New Brunswick Plating, Inc. began in 1932 by
Martin and Harry Sica. The original name "New Brunswick Nickel and Chromium
Plating Works" was changed to the current name in the 1960's. In the early
1930's the company gained expertise in the hard chromium plating process
which was new to the industry.
The company grew in size during the 60's and 70's, adding another 30,000
square feet to its 1947 building, while employing about 25 people. The next
change in business came in the 80's, which ushered in the environmental
factor in electroplating. The company kept pace with increasing regulations,
but the days of the giant projects were over. With every operation they had
to consider their treatment system. Pollution prevention, waste-water, solid
waste, VOCs and OSHA ended the "Rube Goldberg" era at New Brunswick Plating.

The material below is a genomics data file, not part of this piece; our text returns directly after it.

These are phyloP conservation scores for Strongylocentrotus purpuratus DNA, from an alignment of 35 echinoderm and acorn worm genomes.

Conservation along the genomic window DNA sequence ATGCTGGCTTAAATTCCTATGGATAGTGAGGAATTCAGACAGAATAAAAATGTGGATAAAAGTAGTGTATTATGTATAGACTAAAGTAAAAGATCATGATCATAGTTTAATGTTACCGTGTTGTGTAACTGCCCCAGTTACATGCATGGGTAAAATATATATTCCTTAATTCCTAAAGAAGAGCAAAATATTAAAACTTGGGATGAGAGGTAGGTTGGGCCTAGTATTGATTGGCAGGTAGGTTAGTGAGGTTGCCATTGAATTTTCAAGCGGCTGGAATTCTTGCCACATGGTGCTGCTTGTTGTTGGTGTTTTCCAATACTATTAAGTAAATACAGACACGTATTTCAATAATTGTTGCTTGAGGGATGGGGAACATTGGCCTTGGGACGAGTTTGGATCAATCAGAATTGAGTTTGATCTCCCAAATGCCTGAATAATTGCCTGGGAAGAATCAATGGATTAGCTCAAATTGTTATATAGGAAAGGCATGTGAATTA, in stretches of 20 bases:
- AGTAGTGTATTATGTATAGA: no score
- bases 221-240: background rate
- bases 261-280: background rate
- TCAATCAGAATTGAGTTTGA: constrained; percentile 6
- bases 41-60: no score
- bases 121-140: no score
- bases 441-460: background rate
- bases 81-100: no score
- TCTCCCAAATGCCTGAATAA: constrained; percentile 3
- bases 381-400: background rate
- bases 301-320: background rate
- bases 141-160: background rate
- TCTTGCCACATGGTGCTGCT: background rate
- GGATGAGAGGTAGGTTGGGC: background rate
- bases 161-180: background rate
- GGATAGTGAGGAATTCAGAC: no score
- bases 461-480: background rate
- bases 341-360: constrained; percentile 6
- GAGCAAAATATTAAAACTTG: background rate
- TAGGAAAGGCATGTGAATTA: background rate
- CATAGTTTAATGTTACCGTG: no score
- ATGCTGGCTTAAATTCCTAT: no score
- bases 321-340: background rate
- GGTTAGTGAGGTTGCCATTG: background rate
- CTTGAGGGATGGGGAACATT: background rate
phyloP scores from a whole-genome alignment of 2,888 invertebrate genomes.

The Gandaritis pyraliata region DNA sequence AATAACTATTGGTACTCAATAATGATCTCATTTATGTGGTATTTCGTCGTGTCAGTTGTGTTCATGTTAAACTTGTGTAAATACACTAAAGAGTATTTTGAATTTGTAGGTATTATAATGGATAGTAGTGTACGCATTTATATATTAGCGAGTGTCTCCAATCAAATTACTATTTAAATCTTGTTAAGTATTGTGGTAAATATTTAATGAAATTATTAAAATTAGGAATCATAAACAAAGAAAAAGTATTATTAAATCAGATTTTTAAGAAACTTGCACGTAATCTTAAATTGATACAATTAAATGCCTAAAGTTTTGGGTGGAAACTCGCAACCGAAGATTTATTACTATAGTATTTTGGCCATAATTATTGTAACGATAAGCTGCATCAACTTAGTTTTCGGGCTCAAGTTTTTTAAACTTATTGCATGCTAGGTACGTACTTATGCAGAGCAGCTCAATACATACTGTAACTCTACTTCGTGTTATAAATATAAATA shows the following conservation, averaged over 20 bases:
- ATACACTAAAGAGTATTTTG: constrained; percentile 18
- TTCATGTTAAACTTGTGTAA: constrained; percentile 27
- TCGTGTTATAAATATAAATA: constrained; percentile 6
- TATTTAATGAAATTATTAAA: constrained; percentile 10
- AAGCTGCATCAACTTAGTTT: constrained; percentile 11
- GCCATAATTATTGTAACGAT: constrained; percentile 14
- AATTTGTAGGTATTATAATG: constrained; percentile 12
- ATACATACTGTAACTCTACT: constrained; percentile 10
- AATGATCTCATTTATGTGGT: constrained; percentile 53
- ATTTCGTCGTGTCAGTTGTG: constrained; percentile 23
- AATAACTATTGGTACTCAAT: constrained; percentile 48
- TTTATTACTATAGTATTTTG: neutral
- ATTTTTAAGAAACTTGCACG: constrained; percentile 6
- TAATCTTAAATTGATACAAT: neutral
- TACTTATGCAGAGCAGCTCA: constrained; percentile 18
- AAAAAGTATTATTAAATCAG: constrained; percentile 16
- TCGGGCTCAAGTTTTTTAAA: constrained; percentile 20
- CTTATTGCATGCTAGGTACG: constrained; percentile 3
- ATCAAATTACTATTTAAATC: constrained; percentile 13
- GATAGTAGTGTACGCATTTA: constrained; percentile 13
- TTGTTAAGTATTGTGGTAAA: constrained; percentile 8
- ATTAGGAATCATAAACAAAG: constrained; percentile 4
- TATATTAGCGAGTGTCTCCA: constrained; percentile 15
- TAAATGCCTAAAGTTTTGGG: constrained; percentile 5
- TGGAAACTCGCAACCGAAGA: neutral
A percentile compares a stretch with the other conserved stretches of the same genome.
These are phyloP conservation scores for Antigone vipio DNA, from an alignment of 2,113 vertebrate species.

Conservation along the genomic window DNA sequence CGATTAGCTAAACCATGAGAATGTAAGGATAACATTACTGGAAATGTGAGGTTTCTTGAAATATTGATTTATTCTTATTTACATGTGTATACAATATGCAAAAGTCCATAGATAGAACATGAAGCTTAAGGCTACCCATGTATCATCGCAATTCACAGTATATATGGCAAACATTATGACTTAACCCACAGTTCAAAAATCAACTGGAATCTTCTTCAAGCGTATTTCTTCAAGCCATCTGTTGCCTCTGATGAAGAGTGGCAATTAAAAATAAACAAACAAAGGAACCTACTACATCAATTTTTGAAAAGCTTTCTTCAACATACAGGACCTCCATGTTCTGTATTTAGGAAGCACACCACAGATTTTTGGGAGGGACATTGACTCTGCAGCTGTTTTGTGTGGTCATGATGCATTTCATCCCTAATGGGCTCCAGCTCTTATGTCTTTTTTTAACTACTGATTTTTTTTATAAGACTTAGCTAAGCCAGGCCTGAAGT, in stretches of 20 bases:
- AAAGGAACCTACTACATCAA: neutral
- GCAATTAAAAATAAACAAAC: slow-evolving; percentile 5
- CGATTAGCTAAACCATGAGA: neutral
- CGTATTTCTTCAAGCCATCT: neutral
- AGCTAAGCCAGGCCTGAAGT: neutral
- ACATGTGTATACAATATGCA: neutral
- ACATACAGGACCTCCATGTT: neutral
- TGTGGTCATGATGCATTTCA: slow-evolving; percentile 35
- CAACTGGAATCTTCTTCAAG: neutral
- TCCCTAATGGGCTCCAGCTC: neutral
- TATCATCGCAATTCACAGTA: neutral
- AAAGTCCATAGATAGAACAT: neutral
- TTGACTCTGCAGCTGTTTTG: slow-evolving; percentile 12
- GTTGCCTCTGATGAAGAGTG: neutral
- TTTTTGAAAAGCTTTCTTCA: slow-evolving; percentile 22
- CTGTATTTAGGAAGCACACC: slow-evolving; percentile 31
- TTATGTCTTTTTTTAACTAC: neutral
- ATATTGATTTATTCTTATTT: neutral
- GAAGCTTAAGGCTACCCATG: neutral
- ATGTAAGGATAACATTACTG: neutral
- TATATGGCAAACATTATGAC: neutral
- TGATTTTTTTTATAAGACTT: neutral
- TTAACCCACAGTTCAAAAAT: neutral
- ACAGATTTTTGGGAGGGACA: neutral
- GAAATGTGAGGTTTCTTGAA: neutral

As the Cold War ended, Star Wars faded, and heavy machine manufacturing
companies moved off-shore. The firm turned toward plating electronic
components and optical fiber devices. The second generation positioned the
company for a handoff to the upcoming third generation. They, in turn, made
ISO 9002 a reality. With online computers in every office, bar coding,
electronic data interfacing, and computer generated scheduling, they have
positioned the firm with a solid foot into the 21st century.
* They hard chrome plated the largest die body in the world, a 3-stage
* Sulfamate nickel plated 35 foot stainless steel periscope tubes with .020"
* Nickel - Gold plated the internal sections of a cast iron reactor for the
Atomic Energy Commission 4'x6'x3'
* Plated the landing gears on JFK's Air Force One.
* Decorative Rhodium plated the framework of the "Great Ring of Canada"
designed and made by Stuben and presented to the people of Canada by
President Lyndon Johnson.
* Gold plated the retro rockets on the Surveyor Space Craft, which made the
first soft lunar landing.
* Gold plated many parts on the early communication satellites, and also
black nickel plated thin foiled solar collectors 4'x8'.
* Nickel plated 8-ton shafts for the USS Milwaukee.